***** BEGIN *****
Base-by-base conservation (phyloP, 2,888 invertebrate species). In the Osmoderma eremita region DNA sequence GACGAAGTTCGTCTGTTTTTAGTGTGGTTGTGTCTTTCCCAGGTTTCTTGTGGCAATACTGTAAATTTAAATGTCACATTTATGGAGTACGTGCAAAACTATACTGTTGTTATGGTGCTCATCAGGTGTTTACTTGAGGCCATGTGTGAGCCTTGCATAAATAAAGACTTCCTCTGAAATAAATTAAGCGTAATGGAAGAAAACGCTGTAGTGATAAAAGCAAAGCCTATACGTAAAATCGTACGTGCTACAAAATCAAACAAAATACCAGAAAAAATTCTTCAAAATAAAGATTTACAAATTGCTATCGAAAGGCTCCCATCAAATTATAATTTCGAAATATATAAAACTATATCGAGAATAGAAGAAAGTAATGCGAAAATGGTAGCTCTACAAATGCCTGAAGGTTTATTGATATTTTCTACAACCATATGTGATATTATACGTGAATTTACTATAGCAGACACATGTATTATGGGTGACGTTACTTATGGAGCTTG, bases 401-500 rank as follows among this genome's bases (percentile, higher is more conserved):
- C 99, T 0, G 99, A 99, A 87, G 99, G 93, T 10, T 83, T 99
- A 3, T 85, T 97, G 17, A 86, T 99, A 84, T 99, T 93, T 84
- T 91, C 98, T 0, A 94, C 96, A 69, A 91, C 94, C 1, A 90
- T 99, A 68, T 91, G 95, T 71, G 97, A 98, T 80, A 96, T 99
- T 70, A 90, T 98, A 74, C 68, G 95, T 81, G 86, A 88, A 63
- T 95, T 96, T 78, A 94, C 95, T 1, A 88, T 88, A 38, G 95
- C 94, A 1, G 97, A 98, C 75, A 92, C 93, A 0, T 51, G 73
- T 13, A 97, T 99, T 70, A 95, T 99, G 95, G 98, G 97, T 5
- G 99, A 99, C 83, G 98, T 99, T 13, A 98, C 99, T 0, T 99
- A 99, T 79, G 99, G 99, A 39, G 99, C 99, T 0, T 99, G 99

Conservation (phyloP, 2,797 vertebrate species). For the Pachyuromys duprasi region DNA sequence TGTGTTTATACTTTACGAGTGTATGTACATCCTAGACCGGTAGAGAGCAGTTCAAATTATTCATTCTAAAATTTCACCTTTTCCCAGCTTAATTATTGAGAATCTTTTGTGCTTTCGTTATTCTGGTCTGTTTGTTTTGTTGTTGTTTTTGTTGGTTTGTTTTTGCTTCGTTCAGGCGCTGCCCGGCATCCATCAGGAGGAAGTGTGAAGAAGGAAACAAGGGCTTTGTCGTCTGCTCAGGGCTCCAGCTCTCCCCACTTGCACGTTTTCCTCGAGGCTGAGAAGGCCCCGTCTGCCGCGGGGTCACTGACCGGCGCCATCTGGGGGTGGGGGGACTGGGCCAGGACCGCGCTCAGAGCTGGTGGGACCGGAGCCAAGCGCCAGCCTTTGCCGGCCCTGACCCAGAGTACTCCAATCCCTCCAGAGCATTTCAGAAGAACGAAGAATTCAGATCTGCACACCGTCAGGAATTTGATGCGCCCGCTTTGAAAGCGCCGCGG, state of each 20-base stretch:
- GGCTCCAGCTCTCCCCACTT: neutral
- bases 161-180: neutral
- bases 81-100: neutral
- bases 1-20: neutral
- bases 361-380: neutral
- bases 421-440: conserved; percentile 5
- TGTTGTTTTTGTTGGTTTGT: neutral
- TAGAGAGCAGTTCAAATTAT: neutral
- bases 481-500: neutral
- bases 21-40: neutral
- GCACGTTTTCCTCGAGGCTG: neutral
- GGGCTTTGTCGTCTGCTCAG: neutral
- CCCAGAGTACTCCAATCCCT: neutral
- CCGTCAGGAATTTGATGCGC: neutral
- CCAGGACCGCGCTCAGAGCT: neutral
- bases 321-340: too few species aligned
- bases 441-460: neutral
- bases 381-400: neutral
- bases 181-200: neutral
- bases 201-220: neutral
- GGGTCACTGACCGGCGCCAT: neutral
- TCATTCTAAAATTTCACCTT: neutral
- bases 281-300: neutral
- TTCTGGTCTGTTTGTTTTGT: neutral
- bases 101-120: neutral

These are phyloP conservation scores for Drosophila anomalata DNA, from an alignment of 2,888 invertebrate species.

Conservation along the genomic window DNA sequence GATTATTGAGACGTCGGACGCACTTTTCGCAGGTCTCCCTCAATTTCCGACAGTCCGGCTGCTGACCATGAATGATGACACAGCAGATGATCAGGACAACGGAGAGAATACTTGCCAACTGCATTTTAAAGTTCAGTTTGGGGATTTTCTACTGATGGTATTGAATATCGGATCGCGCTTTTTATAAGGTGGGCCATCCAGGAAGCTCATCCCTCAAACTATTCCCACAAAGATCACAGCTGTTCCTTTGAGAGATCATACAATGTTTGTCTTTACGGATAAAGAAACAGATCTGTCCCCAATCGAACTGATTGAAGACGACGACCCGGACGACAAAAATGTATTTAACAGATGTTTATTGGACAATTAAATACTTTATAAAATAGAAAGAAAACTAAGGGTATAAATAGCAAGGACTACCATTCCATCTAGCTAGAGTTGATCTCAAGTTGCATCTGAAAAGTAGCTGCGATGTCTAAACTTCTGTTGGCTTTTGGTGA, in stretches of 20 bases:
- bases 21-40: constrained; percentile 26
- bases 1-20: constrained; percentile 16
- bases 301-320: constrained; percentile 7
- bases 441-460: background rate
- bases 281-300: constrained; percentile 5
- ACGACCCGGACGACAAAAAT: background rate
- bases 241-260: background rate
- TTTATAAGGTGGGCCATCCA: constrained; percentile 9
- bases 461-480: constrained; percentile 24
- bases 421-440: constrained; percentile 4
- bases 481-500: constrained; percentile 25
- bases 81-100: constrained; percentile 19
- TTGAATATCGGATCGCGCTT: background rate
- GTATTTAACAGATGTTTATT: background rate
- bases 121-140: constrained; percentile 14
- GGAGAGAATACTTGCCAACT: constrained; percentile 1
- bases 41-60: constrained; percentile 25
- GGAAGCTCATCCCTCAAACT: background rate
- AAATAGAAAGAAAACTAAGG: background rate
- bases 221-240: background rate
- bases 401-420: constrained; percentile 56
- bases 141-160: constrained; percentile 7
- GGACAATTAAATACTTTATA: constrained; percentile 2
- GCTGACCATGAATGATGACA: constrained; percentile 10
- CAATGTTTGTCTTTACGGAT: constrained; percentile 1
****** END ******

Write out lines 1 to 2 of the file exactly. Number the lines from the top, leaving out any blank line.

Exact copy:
Base-by-base conservation (phyloP, 2,888 invertebrate species). In the Osmoderma eremita region DNA sequence GACGAAGTTCGTCTGTTTTTAGTGTGGTTGTGTCTTTCCCAGGTTTCTTGTGGCAATACTGTAAATTTAAATGTCACATTTATGGAGTACGTGCAAAACTATACTGTTGTTATGGTGCTCATCAGGTGTTTACTTGAGGCCATGTGTGAGCCTTGCATAAATAAAGACTTCCTCTGAAATAAATTAAGCGTAATGGAAGAAAACGCTGTAGTGATAAAAGCAAAGCCTATACGTAAAATCGTACGTGCTACAAAATCAAACAAAATACCAGAAAAAATTCTTCAAAATAAAGATTTACAAATTGCTATCGAAAGGCTCCCATCAAATTATAATTTCGAAATATATAAAACTATATCGAGAATAGAAGAAAGTAATGCGAAAATGGTAGCTCTACAAATGCCTGAAGGTTTATTGATATTTTCTACAACCATATGTGATATTATACGTGAATTTACTATAGCAGACACATGTATTATGGGTGACGTTACTTATGGAGCTTG, bases 401-500 rank as follows among this genome's bases (percentile, higher is more conserved):
- C 99, T 0, G 99, A 99, A 87, G 99, G 93, T 10, T 83, T 99